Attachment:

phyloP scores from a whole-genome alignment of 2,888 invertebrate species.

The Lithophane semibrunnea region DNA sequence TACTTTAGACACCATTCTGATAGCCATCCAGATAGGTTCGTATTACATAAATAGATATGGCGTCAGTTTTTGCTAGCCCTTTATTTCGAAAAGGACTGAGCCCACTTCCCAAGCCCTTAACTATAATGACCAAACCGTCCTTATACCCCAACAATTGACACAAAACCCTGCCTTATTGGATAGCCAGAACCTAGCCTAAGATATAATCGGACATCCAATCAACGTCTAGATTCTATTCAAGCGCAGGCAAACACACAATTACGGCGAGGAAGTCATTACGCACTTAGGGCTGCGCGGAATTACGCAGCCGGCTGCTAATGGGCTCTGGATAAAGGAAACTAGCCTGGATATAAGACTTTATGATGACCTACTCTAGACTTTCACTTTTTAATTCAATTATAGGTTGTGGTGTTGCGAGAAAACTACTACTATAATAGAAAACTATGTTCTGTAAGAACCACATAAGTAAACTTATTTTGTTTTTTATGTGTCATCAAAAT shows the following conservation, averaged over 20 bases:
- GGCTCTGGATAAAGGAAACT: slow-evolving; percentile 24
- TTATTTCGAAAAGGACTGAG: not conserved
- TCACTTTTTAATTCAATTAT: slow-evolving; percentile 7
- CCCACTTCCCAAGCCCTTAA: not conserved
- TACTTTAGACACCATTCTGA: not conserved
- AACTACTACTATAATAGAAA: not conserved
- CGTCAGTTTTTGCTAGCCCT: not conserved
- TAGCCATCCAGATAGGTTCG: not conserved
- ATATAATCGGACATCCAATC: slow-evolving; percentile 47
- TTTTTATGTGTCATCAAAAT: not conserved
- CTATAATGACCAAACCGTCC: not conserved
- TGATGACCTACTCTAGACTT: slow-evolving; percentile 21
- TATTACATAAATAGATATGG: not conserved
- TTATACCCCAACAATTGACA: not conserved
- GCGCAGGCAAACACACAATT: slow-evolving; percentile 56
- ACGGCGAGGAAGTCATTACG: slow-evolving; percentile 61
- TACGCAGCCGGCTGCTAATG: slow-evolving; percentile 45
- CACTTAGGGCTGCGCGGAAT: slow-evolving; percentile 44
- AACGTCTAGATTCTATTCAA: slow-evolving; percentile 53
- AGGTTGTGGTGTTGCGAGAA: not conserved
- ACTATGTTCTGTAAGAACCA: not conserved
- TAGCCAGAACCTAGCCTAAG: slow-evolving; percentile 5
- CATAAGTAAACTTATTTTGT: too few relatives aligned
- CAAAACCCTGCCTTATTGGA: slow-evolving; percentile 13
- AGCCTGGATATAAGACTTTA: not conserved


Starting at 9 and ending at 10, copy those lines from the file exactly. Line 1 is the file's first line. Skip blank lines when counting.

- CGTCAGTTTTTGCTAGCCCT: not conserved
- TAGCCATCCAGATAGGTTCG: not conserved